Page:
It happens to almost everyone—you see a mystery stain on your clothes and wonder where it came from. Or, if you have little ones in the house, you pull dirty laundry from the family hamper and have no idea what that brown spot or sticky spot is on a shirt.
A stain usually offers three clues—the location of the stain, how the stain smells, and the color of the stain. Like an armchair detective, you will have to identify the stain and then treat accordingly. In most cases, high-quality, heavy-duty laundry detergent will solve the problem. Always use the most gentle stain removal method first on mystery stains.
|Detergent Type||Heavy-duty laundry detergent|
Before You Begin
Before you begin trying to clean the stain, you should first attempt to determine what caused the stain. The location of the stain is a big clue. For example, food stains are often on the front of the garment or the seat of trousers. Perspiration stains are typically under the sleeves and around the collar. Black grease is often on pants or skirts at car door levels. Bleach stains usually occur around waist level after cleaning in a kitchen or bathroom.
Old oil or grease stains may smell rancid, but appear dry. Gasoline and fuel odors linger, too. Of course, if the color matches a familiar smell, like a brown spot that smells like coffee or chocolate, or a red stain with a berry scent, you have more information to go on.
Typically, if a stain is brown, it is protein-based and needs a product with the enzyme protease as an ingredient (found in most quality laundry detergents). Or, if a stain is gray, it is in the oil or grease family and requires the enzyme lipase to remove the stain; this is also found in most heavy-duty laundry detergents.
The absence of color means that the color has been bleached from the fabric. This is most often caused by splashed or spilled chlorine bleach. There is no way to reverse bleach stains.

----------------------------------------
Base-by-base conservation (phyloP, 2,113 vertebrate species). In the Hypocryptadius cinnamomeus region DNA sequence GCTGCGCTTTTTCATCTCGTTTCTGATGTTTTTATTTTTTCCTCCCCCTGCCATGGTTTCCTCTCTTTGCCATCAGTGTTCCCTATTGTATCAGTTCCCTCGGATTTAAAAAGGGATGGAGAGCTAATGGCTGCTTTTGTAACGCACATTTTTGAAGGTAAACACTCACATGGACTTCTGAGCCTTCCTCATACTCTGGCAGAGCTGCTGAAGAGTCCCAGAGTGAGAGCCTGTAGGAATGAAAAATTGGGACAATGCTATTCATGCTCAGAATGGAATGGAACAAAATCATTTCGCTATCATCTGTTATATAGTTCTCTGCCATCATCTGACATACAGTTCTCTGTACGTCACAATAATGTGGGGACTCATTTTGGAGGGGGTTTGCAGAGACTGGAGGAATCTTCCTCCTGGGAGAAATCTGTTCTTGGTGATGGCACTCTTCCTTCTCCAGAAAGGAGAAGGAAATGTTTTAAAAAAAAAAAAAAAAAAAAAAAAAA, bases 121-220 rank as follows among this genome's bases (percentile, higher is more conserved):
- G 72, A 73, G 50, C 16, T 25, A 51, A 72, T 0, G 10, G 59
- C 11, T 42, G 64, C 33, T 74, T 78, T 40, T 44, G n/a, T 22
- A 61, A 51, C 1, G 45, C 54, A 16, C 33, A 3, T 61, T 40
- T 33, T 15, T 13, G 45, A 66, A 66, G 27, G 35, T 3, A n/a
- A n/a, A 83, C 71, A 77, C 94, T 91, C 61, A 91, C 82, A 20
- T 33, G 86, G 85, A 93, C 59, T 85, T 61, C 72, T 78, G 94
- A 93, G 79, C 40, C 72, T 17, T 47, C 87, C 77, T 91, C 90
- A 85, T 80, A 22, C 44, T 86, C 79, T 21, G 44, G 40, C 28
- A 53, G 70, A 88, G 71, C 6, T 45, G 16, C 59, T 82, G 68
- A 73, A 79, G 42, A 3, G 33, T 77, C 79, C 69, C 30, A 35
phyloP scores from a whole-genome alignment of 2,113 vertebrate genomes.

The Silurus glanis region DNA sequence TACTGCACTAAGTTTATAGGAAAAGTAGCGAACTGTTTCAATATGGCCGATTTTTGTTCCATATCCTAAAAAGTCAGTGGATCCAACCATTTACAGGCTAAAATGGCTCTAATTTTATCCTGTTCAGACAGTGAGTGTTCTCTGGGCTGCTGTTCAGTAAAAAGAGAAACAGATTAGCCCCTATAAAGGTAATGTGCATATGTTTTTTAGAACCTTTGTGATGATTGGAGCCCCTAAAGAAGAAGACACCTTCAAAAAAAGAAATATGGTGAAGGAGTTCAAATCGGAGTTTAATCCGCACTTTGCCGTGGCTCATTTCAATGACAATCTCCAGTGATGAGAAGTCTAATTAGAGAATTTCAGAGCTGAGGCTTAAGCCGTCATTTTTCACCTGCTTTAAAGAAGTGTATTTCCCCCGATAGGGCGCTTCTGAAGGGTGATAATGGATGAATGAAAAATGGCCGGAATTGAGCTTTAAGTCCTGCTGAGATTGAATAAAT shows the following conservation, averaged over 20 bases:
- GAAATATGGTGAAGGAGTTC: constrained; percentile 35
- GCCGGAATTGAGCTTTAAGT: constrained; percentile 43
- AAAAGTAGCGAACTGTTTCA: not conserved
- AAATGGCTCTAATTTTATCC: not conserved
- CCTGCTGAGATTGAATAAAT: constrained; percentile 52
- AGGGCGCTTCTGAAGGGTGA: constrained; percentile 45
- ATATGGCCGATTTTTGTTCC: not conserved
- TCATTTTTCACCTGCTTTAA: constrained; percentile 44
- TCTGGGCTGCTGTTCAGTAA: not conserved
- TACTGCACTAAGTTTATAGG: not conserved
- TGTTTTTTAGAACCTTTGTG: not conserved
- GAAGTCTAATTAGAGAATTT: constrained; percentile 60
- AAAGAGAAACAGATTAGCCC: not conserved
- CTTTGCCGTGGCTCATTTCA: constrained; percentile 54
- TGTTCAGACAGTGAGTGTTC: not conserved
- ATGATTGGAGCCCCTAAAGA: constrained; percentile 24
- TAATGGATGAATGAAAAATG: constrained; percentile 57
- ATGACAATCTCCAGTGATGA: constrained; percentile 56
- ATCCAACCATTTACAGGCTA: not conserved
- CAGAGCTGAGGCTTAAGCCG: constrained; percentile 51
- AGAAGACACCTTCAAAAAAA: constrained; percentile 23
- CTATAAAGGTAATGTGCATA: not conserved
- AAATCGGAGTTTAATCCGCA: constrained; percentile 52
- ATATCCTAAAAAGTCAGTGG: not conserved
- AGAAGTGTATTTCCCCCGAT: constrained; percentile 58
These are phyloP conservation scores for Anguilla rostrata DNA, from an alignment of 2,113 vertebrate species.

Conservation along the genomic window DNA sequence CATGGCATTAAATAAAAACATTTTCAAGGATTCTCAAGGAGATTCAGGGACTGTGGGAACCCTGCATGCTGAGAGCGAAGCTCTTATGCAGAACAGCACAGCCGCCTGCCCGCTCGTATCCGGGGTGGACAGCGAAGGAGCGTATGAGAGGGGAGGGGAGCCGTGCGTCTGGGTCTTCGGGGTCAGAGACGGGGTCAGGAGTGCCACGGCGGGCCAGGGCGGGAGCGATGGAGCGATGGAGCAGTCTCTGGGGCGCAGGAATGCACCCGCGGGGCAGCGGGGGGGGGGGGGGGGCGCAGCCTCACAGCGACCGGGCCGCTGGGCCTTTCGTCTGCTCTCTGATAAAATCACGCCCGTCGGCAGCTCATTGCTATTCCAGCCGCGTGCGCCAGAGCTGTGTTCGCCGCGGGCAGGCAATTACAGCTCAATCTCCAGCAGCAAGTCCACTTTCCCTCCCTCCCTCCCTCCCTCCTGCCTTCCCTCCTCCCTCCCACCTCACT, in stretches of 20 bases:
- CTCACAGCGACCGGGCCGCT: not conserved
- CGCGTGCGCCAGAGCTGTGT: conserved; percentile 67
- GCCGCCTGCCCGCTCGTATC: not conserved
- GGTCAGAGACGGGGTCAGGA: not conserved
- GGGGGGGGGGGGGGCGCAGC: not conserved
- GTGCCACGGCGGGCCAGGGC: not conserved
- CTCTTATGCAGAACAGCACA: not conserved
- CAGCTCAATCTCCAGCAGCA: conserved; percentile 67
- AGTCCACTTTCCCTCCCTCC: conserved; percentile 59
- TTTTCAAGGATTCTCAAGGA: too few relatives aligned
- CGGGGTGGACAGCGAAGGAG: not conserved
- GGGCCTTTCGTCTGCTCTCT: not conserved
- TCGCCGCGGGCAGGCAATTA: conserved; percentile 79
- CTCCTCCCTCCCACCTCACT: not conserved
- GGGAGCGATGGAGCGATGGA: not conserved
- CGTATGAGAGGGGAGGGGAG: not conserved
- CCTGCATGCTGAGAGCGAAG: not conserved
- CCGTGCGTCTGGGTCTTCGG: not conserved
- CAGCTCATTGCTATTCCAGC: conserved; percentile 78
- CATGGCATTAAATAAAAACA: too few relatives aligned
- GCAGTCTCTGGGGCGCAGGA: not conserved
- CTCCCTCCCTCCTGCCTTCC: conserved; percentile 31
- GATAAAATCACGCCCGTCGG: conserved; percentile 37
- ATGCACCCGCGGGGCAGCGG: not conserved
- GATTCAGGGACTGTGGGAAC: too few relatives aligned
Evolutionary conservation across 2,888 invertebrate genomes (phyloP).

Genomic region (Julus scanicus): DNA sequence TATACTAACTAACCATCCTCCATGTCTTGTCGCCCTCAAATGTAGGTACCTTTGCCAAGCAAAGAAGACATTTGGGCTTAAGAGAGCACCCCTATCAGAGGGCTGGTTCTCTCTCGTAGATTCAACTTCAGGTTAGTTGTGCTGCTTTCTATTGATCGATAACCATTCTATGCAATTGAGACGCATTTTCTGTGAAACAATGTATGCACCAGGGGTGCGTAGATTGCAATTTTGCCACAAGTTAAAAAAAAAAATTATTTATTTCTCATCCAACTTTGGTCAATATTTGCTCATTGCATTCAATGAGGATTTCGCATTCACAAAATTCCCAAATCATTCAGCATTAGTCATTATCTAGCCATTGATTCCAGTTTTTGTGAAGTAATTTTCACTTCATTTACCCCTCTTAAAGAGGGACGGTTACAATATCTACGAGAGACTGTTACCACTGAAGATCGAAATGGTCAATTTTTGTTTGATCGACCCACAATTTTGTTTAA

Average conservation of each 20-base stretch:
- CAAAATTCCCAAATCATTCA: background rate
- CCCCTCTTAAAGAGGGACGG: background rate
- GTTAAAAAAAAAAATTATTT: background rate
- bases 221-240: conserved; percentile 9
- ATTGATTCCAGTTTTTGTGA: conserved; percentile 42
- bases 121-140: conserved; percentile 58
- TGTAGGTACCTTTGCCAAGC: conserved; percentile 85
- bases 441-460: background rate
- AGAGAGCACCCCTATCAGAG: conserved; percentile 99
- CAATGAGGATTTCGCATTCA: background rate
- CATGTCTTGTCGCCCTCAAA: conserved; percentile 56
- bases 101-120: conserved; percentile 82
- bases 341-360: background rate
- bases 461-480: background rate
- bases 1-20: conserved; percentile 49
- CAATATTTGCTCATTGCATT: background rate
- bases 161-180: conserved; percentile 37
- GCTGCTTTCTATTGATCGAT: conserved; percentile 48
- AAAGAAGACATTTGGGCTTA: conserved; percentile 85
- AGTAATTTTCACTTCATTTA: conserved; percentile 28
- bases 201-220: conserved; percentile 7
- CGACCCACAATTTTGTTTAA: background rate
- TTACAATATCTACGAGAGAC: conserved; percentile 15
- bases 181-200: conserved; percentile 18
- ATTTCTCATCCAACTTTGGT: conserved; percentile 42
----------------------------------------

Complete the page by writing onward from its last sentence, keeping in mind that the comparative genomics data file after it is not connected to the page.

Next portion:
Sometimes, stain colors can be misleading. Rust-colored stains may be tea, coffee, caramelized sugar, felt marker, rust oxide, or another culprit. Cosmetics containing benzoyl peroxide can leave rust-colored stains. It may be tempting to use chlorine bleach to remove brown stains on white cotton fabrics, but this should be avoided. If the brown stain is actually rust, chlorine bleach will make the stain permanent.
If the garment is labeled as dry clean only and stain removal cannot wait for a professional cleaner, try spot treating the stain.
Equipment / Tools
- Soaking basin
- Washing machine
- Liquid laundry detergent
- Stain remover stick, gel, or spray
- Oxygen-based bleach (optional)
- Dry-cleaning solvent (optional)
Soak in Water
Fill a sink or basin with cold water and completely submerge the stained item and allow it to soak for at least 30 minutes to see if the stain lightens.
Pretreat With a Stain Remover
Treat the stain with a prewash stain remover spray or gel or a bit of heavy-duty liquid detergent. (Tide or Persil are rated as the best brands that contain enough enzymes to break apart stains.) Work the stain remover or detergent into the stained area by rubbing with your fingers or a soft-bristled brush. Allow the cleaner to work for at least 15 minutes.
Wash as Normal
Wash as recommended on the fabric's care label. Make sure the stain is gone before you toss it in the dryer.
Use Dry-Cleaning Solvent on Waxy, Gummy Stains
If the mystery spot is waxy or gummy, the stain will probably respond best to treatment with a dry-cleaning solvent.
If the stain persists or is dye-based, soak the item in oxygen bleach and water. Mix a solution of oxygen-based bleach (OxiClean, Nellie's All Natural Oxygen Brightener or OXO Brite) and tepid water following product directions. Submerge the entire garment. Allow it to soak for at least four hours or overnight and then launder as usual. This technique is safe to use for all washable fabrics—white and colored—except for silk, wool, and anything trimmed with leather.